Conservancy Aims To Provide Better Schoolyard

For the past year, Howard County students have been working with the county’s “Conservancy to Provide a Better Schoolyard.” The organization researches and implements ideas on how to better schools’ carbon footprint. It also ranked schools based on their various efforts to help the environment.

On April 20, about 200 county students gathered to listen to other students present their school-based results. For Mt. Hebron, the school still has a lot of work to do on how it keeps its grounds clean. Overall, Mt. Hebron earned an E for the schoolyard and a C for the watershed on the 2016 Howard County Watershed Report Card. The school is a watershed on the border of the Patapsco and the Little Patuxent River.

Since the beginning of the school year, Science teacher Ms. Alyson Donoghue’s Biology Honors classes combined with Science teacher Mr. Paul Sabota’s Biology GT classes to conduct research on these issues.

“I didn’t realize how bad our condition [was], our waste disposal tools and the grease bin leakage,” stated Ms. Donoghue.

Ann Strozyk, an Environmental Educator at the event, said, “If everyone one could pick up at least one piece of trash a day, it would make the world a cleaner place.”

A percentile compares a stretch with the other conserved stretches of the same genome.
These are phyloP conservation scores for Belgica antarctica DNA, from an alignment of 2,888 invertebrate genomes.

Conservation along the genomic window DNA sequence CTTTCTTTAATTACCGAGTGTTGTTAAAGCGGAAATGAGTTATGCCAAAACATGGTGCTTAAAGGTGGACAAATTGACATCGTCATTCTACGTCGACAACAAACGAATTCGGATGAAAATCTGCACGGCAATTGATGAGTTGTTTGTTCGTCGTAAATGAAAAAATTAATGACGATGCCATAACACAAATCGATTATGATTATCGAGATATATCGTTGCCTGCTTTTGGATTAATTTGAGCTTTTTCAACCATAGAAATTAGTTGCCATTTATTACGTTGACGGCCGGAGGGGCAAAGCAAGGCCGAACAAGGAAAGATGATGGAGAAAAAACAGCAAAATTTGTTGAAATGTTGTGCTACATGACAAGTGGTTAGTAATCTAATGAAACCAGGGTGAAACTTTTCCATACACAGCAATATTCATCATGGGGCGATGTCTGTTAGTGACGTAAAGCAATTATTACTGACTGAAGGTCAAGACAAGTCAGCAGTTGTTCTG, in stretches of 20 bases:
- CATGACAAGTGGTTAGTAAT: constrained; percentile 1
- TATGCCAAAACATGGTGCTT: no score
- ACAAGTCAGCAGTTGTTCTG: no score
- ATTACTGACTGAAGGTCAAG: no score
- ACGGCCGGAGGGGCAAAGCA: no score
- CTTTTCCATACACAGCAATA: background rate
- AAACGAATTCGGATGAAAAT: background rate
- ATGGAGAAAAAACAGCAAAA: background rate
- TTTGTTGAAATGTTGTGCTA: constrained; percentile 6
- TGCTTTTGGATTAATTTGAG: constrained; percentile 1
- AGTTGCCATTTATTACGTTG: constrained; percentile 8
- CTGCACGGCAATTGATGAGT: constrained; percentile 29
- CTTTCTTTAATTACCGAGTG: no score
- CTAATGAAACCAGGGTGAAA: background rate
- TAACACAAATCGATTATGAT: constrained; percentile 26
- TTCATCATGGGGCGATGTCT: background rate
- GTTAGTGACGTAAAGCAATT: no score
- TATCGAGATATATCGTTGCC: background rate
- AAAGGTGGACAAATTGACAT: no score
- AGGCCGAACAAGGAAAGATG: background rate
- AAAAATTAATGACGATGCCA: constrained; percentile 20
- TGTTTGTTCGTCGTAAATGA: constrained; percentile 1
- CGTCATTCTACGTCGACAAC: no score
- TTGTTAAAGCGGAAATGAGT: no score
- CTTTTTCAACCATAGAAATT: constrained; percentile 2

Among those who attended the Conservancy were Howard County Superintendent Dr. Renee Foose, Howard County Executive Allan Kittleman and Howard County Board of Education member Ann De Lacy.

“I hope that it will go beyond just GT and Honors classes. The [environmental] portion should be embedded in all classes,” stated De Lacy.

Delacy hopes everyone could see how the school is treated and will have an opportunity to learn how to amend the mistakes that were made.

Howard County as a whole earned a C+ for their streams and a D- for all the schoolyards. Here at Mt. Hebron, there are clubs such as the Environmental Club that are working to help raise the personal schoolyard grade up from an E. The club conducted a trash pickup day on Earth Day, April 22. There are also projects being conducted such as making a “No Mow Zone” around the storm water pond.

“Through the work we did and through our classes’ findings, I hope that every individual will go out and make a difference on their own,” said sophomore Ujwal Upadhyay.

Out of the 13 schoolyards studied, two of them were rated as moderate, while the other 11 were rated as poor. There were no schoolyards in Howard County that received the rating of good, which is what Mt. Hebron hopes to achieve.

The main feedback about the schoolyard is that the dumpsters and grease containers are leaking and the school has an excessive amount of trash in the schoolyard. There are many ways to fix these problems. Simply throwing away trash and picking up other people’s trash can help clean up the schoolyard. Hopefully, Mt. Hebron will be able to achieve a better rating in the near future.

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